Franchitti: All Eyes on Indy
The Indianapolis 500 still has an aura and mystery for me, especially as we prepare for the 100th anniversary of the race.
It’s funny. Even though I’ve competed at Indy since 2002 and have won the race twice, I still go into the month of May with trepidation. The two weeks are such a difficult time. The more you do it, the more you realize how difficult it is. You realize that anything can happen. You realize that even if you had three months of practice to prepare for it, there still wouldn’t be enough time.
In Sao Paulo on Monday as we were tearing down after the Itaipava Sao Paulo Indy 300, everybody was talking about Indy. We’d had a good result – a fourth-place finish – but Indy is what we talked about on the way to the airport and on the flight back. It was the primary topic of conversation all the way home, and everybody was fired up about it.
So a week from Saturday we’ll start the preparations that will eventually lead us to the 100th anniversary Indy 500 on May 29. It’s an exciting time, but also a stressful time. We’re all trying to get our cars just exactly right, and we all have a chance to tweak it and fine-tune it. Sometimes you get the car right to that sweet spot and then adjust yourself right out of it. Sometimes you never quite find the sweet spot at all.
When you add to that the constantly changing weather and track conditions, you realize you have a constantly changing target. It’s a fascinating mix of science and sport. In Indiana in May, there’s rarely a day that’s just like the one before, so you’re always trying to chase the weather and figure out how it affects the condition of the track.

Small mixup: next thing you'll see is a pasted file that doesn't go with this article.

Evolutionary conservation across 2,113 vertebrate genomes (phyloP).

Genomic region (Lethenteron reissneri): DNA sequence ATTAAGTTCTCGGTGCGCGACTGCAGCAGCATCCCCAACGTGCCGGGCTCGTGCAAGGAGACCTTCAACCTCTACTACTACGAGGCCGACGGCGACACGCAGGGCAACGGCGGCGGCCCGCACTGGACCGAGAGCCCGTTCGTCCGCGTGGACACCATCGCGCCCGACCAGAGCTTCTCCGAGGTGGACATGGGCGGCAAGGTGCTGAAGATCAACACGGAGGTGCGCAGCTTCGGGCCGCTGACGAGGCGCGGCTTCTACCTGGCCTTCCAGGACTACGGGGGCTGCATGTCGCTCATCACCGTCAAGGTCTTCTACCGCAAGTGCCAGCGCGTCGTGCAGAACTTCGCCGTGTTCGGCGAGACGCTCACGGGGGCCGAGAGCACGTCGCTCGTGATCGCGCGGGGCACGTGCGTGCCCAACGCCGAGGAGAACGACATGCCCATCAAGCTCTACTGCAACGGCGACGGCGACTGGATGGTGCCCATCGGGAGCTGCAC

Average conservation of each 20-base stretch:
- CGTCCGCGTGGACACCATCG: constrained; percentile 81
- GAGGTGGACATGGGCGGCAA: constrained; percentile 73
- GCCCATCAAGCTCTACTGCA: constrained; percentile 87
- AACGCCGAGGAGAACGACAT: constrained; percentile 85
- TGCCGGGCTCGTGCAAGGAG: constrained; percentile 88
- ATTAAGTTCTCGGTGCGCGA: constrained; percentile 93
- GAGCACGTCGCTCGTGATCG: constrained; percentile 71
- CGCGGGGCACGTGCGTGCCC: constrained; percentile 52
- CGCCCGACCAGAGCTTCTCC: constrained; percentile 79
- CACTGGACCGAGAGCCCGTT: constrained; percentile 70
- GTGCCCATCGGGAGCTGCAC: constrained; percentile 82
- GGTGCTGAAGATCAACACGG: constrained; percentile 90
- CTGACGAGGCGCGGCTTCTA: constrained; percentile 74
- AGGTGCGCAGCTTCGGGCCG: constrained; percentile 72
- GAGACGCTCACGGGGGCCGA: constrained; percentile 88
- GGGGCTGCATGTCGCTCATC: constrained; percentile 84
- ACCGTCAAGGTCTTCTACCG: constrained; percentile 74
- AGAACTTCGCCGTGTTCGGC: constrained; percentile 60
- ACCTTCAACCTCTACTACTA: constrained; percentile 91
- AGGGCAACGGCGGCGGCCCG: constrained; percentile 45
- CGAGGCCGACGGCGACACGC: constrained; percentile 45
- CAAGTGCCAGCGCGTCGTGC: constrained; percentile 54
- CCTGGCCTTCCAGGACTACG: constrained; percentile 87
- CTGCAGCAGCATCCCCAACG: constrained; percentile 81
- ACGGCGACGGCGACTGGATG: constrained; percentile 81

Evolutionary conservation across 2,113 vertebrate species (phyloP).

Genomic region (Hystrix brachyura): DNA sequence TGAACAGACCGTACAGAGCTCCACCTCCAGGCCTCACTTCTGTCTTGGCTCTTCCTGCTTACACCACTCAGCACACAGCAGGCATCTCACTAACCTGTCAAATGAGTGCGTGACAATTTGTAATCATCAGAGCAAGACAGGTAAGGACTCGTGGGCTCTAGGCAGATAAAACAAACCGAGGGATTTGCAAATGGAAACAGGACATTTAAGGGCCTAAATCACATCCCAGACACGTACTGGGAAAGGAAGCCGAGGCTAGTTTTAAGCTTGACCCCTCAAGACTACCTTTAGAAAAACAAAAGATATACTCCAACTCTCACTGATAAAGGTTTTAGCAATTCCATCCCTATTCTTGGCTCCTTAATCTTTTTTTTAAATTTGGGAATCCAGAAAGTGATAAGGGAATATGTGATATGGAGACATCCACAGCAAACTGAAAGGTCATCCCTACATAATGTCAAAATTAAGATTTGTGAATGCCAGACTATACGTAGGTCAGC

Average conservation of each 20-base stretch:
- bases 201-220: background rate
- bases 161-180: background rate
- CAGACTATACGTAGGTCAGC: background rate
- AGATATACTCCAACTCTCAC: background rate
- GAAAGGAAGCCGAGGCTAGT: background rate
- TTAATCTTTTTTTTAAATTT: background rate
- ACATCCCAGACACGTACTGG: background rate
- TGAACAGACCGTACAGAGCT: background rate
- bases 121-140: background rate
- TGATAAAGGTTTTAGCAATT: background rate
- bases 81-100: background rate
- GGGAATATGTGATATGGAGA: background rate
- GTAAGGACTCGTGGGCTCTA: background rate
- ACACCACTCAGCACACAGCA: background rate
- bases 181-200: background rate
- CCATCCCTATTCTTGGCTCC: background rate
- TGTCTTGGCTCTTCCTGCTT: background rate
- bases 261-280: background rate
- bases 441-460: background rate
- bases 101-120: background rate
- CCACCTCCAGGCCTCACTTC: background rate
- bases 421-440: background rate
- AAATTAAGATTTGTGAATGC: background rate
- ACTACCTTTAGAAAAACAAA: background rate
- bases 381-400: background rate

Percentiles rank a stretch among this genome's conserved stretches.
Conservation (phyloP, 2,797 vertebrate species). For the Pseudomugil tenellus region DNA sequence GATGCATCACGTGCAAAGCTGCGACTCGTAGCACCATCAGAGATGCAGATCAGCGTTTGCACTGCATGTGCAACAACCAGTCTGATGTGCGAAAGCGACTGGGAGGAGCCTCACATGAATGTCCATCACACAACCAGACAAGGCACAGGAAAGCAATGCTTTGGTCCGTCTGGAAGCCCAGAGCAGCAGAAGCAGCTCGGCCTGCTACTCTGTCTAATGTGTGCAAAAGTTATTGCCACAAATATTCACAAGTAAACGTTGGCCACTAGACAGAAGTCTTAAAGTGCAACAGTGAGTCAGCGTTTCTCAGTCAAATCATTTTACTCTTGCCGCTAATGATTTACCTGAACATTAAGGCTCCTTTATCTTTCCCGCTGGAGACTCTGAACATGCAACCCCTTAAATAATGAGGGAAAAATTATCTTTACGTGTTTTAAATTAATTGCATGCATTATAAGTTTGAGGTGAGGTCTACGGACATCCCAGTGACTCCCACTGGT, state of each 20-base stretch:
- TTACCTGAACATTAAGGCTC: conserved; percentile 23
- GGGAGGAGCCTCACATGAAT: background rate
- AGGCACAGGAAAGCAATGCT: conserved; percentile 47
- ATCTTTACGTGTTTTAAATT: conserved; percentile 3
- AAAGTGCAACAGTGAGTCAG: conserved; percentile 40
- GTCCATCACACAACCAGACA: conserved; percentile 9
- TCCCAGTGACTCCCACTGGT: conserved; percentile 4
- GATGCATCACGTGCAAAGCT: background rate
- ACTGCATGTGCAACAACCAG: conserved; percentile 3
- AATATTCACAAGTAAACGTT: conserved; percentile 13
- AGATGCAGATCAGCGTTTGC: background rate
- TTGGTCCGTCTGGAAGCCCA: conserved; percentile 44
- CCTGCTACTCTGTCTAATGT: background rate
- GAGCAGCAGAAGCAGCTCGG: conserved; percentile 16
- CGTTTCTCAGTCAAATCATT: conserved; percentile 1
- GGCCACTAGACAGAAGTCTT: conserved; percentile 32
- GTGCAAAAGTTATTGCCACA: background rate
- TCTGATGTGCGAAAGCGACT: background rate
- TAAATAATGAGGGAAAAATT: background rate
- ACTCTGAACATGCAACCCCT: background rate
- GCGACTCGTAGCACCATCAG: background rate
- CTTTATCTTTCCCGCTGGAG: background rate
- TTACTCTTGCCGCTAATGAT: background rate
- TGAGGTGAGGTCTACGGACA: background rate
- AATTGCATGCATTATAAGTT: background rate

To make it even more difficult, you’re practicing for two different elements of the event – qualifying and the race – and neither of those elements calls for anything like the other. The car in qualifying trim is nothing like it is in race trim. It’s like driving two different cars. You have to manage how you practice, because you’re hardly ever doing the same thing twice.
Through all of that, you have to concern yourself with tire allotment and engine miles and other team management aspects of it. It’s not just one guy out there driving a race car. It’s a team of people calculating and monitoring and deciding. The whole thing is actually quite fascinating to watch, especially when it’s done just right.
And we always have activities away from the track – appearances and dinners and other race-related functions – so it makes for an extremely packed schedule for a couple of weeks. There’s very little time to goof off, but we manage to have fun when we can.
One of the more interesting aspects of Indy that most people don’t get to see is that the drivers have their own little city of motorcoaches in the infield. Basically we’re together all the time. When I get up in the morning, I might see Vitor Meira and Tony Kanaan headed out for a bike ride, or I might see Justin Wilson or Marco Andretti having a chat. Tony and I go out for dinner almost every free night we have, so we hang out together quite a bit.
It’s an unusual dynamic. These are your competitors and your friends at the same time. It’s an interesting balance we have, racing against each other during the day and being social afterward. Most of the time, we keep it together. Sometimes some very good friendships develop out of it. I’m sure a lot of my fellow racers will be lifelong friends. It’s nice that we can have that equilibrium.
A lot of people have been calling me one of the favorites to win this year’s race, based on the victories last year and in 2007, and on the three IZOD IndyCar Series championships. But I can tell you without a doubt that what has happened in the recent past has absolutely nothing to do with what’s going to happen on Memorial Day weekend.
As a group last year, we did a hell of a job. I’m very proud of the entire Target team, but that victory has no bearing on what’s going to happen this month. We’ve got to make all the right choices in order to win the race again. I think we can do it, and we have all the right tools, but there will be 32 other people on that grid who will have something to say about the outcome.
Sometimes it’s better not to talk about it. Sometimes it’s better to let your actions do the talking for you.